Breast is Best, but it Could Be Better: What is in Breast Milk That Should Not Be?

Marian Condon


Pediatr Nurs. 2005;31(4):333-338. 

In This Article

Case Studies

This article presents issues to consider about the breast-fed infant. As the author states several times, breast-feeding remains the preferable form of nutrition for babies. Nevertheless, nurses should be aware of the history and current state of known breast milk contaminants and how to assist mothers with concerns. Multiple references and resources are given to aid both the professional and parent. — Ann Pike-Paris, Section Editor

"Laura Gerber volunteered to have her breast milk tested for traces of flame-retardant chemicals out of curiosity. The Seattle resident and new mother found out recently that her milk contained the substances at roughly three times the average concentration in the United States and 60 times the level in Europe" (Schmidt, 2004).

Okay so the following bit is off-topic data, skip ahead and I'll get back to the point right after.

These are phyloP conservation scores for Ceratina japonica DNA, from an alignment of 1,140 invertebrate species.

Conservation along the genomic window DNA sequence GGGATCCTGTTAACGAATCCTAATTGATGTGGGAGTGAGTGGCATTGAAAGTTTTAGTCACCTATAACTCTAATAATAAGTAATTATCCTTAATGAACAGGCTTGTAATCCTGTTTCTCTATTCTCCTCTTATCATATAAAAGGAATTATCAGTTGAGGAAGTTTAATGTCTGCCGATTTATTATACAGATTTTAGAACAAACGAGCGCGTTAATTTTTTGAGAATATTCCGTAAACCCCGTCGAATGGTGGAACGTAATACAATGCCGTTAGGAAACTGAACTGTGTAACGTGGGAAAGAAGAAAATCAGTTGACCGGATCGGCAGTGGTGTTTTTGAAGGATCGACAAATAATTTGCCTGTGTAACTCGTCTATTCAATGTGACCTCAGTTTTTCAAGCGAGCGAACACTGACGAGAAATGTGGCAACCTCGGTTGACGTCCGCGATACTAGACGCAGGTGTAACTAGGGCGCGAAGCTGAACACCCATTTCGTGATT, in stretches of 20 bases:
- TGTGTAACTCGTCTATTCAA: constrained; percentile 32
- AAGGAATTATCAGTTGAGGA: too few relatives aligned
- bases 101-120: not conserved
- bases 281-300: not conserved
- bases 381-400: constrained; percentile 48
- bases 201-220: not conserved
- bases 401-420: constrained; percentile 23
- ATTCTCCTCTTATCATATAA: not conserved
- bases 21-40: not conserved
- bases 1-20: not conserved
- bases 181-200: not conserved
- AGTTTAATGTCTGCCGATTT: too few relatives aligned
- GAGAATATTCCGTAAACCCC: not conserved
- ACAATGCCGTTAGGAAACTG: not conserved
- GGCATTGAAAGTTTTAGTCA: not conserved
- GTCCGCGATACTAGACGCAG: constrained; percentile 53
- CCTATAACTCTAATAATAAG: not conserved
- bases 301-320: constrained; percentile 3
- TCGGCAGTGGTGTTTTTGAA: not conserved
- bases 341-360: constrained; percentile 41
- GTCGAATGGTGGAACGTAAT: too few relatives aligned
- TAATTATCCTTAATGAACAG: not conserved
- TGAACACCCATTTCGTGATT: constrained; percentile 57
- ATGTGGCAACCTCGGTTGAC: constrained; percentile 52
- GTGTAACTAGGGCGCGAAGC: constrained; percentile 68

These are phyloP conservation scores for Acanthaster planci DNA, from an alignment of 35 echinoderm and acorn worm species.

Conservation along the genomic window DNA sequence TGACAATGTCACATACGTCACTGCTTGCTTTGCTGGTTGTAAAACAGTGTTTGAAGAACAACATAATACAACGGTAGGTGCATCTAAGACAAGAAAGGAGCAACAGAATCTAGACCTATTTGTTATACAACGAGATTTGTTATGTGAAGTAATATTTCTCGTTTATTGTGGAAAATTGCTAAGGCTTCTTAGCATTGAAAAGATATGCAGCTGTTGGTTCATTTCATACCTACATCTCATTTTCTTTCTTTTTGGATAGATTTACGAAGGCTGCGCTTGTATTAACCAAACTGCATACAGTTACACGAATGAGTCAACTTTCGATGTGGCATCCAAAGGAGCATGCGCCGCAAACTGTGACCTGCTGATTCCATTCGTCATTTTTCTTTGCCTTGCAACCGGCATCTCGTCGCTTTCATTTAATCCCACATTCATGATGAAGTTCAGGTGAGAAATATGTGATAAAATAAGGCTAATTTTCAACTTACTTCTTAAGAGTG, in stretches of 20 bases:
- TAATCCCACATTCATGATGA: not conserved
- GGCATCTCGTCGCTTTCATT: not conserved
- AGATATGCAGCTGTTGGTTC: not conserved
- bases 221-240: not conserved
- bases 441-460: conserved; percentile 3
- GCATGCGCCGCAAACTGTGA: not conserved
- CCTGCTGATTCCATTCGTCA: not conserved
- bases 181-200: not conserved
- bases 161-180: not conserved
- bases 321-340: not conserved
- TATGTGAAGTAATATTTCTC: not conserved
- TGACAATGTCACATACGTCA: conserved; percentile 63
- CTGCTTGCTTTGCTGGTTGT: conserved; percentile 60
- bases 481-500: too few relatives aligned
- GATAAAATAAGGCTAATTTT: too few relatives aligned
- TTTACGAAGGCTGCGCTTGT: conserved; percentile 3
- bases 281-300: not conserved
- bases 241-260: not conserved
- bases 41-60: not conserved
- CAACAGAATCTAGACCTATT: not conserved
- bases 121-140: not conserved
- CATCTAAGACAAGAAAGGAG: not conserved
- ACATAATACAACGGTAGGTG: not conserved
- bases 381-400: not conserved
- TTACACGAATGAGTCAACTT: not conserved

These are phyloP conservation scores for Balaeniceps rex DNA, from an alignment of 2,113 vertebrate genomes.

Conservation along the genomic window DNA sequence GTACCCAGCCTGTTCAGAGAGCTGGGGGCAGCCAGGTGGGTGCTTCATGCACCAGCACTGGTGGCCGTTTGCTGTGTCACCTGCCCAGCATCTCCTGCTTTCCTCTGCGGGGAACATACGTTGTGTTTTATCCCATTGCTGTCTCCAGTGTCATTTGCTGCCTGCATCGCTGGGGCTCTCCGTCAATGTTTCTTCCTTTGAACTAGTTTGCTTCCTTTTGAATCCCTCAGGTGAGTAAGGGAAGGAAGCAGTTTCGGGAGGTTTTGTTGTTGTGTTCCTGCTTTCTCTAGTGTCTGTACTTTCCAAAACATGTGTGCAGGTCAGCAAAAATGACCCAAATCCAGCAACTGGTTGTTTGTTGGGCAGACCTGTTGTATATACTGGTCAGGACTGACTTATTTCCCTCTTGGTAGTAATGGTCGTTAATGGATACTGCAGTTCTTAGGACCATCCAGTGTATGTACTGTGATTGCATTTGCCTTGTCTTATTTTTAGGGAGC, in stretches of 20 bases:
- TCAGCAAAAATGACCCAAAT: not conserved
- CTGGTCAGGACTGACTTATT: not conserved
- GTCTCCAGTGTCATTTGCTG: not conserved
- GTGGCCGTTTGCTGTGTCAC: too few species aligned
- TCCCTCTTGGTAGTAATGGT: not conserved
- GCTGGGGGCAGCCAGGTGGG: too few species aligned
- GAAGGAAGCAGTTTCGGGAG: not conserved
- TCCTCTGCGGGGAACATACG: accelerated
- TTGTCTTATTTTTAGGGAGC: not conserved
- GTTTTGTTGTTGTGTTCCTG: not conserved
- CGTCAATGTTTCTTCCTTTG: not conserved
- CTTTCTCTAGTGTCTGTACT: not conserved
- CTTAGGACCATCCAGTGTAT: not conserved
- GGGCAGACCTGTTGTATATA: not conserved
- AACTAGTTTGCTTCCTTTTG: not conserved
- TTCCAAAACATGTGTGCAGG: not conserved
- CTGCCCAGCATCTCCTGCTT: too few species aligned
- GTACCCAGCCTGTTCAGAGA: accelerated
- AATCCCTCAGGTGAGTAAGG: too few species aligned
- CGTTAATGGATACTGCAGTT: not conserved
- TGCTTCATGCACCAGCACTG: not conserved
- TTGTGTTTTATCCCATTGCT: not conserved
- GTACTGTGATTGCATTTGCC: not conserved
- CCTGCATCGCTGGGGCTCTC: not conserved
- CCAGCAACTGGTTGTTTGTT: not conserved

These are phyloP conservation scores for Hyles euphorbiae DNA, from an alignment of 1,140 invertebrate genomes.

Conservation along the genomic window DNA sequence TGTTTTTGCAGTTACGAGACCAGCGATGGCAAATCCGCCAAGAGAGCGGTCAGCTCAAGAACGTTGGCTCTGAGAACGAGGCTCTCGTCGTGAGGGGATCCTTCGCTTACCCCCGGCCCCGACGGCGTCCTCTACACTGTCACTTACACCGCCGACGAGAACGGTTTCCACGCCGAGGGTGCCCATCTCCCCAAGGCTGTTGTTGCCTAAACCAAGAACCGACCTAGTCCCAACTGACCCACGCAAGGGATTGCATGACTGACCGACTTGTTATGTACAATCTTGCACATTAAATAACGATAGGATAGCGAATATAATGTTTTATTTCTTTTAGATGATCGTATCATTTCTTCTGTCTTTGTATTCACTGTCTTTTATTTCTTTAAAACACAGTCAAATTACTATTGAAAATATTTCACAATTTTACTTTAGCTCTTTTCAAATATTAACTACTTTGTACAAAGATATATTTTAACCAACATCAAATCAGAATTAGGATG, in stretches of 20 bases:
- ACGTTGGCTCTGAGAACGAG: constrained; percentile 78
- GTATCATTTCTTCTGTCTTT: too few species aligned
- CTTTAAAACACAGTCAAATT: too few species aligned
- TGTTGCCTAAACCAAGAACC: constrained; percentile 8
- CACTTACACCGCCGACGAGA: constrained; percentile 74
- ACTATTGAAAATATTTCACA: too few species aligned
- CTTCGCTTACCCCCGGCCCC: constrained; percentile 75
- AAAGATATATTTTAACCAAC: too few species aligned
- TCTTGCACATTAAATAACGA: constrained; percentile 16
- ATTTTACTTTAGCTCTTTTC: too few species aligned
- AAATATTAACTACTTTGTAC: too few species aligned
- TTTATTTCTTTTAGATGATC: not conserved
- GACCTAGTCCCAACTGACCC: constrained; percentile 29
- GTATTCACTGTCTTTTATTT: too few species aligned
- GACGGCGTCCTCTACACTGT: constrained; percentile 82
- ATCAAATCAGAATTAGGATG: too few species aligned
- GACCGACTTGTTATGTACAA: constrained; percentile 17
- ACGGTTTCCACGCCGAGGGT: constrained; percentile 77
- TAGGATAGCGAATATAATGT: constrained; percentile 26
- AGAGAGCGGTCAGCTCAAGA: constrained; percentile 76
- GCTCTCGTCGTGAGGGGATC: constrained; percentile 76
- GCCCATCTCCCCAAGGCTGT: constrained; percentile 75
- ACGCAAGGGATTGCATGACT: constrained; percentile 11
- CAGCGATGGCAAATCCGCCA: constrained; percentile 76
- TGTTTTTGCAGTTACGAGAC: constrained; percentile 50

Sandra Steingraber, respected biologist, ecologist and author has written a compelling book about the journey through her first pregnancy. She describes the intricate web that already exists between the environment and her baby's prenatal health. The final chapter on breast-feeding is entitled "The View From the Top." This title is derived from the fact that while humans are commonly identified as being at the top of the food chain, it is actually the breast-fed infant who holds this position (Steingraber, 2001).


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